You’ve done your research, you’ve gotten that all-important expense approval, and now you’re ready to “move in” to your new nonprofit database/CRM. As a former development professional who managed several database moves (and now helps NeonCRM clients with training and strategic implementation every day), I know that a project like this can create a dizzying combination of both excited and overwhelmed feelings.
It’s helpful to remember that there are two discrete sets of processes when moving to a new database: conversion and implementation. “Conversion” is moving things (like data) over from your old system. “Implementation” is determining how best to use your new system and configuring it appropriately. Both are critical, and your new database will only be successful if you invest the proper resources of time and (sometimes) paid services.
Designate one main point person for the whole project
A project like this involves a lot of moving parts, from data to training to creating and updating internal workflows and processes. Things tend to go a lot smoother if there’s one person managing the entire process, even if they are delegating parts of the implementation to others. This person should be responsible for working directly with the implementation team at your new database company, keeping tabs on project timeline and expenses, and answering any internal questions about the implementation.
Clean out the garbage during conversion
Nonprofit databases have a disturbing tendency to fill up with “garbage” data. This data might have seemed relevant or useful when it was entered, but now it’s just taking up space and making it harder to you to find what you need. For example, do you really need an account for everyone who was on your city’s top 100 most wealthy list in 2005? Make some tough decisions about what you don’t need to bring with you to your new CRM and clean house.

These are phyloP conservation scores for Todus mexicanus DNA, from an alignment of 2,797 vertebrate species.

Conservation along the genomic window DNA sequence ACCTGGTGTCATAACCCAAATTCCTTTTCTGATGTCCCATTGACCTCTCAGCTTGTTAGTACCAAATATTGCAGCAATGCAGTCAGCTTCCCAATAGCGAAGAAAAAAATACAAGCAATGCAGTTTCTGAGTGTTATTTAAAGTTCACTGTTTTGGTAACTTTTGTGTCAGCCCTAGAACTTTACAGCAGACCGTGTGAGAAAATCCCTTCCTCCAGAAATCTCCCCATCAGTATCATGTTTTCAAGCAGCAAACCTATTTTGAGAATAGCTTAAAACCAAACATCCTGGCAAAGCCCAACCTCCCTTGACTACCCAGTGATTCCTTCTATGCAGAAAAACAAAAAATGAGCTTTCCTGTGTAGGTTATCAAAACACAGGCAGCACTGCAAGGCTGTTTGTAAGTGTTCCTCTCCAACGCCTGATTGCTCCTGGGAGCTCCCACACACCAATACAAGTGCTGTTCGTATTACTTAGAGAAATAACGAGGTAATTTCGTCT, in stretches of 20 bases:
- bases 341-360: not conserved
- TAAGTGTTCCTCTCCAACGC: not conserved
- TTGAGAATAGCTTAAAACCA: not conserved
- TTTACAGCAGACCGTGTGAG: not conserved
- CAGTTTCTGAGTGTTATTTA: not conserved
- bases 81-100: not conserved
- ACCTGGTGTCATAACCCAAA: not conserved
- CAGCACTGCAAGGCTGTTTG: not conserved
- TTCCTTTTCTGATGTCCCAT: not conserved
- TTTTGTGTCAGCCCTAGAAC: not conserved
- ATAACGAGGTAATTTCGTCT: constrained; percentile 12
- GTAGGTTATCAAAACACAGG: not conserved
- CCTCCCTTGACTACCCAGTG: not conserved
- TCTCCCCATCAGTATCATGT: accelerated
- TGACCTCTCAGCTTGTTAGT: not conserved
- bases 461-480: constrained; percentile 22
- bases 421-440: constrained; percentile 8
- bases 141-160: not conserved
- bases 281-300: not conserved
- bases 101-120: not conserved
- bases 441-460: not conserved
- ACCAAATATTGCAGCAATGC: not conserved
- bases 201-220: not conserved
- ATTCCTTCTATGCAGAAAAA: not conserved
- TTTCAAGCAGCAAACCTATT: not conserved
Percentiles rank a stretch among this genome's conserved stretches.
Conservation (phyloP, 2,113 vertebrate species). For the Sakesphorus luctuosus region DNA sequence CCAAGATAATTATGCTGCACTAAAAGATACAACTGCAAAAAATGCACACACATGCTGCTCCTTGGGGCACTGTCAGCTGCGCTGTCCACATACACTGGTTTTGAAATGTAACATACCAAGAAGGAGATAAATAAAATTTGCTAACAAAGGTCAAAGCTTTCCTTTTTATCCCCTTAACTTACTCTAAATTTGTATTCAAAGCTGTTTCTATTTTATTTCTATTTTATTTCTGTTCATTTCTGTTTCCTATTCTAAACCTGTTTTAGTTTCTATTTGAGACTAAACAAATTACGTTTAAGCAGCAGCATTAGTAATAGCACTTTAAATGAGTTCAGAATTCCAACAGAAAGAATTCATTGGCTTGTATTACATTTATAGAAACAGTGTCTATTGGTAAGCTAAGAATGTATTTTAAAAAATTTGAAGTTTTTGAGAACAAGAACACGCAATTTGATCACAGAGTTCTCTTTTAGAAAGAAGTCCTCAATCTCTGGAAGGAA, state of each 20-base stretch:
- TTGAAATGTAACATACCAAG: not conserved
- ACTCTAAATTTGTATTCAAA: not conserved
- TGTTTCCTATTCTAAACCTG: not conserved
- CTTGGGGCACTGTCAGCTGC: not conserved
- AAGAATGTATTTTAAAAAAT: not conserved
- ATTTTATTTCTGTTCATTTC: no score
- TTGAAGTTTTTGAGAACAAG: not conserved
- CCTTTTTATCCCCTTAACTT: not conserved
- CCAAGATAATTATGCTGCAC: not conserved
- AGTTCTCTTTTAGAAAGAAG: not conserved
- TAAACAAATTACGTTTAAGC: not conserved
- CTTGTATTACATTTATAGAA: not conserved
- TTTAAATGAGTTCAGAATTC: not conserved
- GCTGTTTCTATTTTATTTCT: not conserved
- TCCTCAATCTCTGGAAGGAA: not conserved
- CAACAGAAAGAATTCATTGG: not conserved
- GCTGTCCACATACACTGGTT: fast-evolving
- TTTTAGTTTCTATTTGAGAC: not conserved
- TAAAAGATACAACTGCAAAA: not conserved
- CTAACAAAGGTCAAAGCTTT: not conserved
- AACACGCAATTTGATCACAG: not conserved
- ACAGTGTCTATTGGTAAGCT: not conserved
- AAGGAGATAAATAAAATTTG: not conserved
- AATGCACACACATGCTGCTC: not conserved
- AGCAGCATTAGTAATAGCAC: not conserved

- Drop all data entered before a certain date
- Drop all accounts that do not include transactions (such as donations, event registrations, etc.)
- Drop all accounts with a certain outdated designation, such as a code or flag
Implement the system differently for each of its users
Many nonprofits are tempted to take a “one size fits all” approach to implementation and training – for example, they may ask their staff to attend all of the trainings that their database company offers. But training should really be tailored to how each staff person is going to use the system. Your accountant does not need to know how to send email blasts, and your marketing and communications person does not need to know how to enter donations. Save everyone’s time and make sure that staff are only trained on what they need to know. Remember, if some staff members take on more or different responsibilities later, they can always learn more.
Document, document, document
According to the 2013 Nonprofit Employment Trends Survey by Nonprofit HR Solutions,the average rate of turnover for nonprofits in 2012 was 17%. This means that, unfortunately, the chances are high that you and your colleagues will not be with your organization forever. As a result, it’s best to keep good documentation on your conversion and implementation processes, as well as how you are using your new database. We recommend keeping hard and electronic folders with all of the data related to the project, including billing and contact information. This will save your eventual successors a lot of headaches and set the organization up for long-term technological sustainability.
Keeping all of this in mind will help you have a clean, quick conversion along with an implementation that sets your organization up for years of success with your new database. A move like this can be stressful, but just remember that when it’s all said and done, you’ll have a new database home that will help you work better and smarter toward your mission.
To learn more about nonprofit CRMs, make sure to check out our comprehensive donor database guide!
What lessons have you learned from switching nonprofit CRMs? Leave a comment below and let us know. Questions, comments, or concerns? Connect with me on Twitter at @bethany_lang.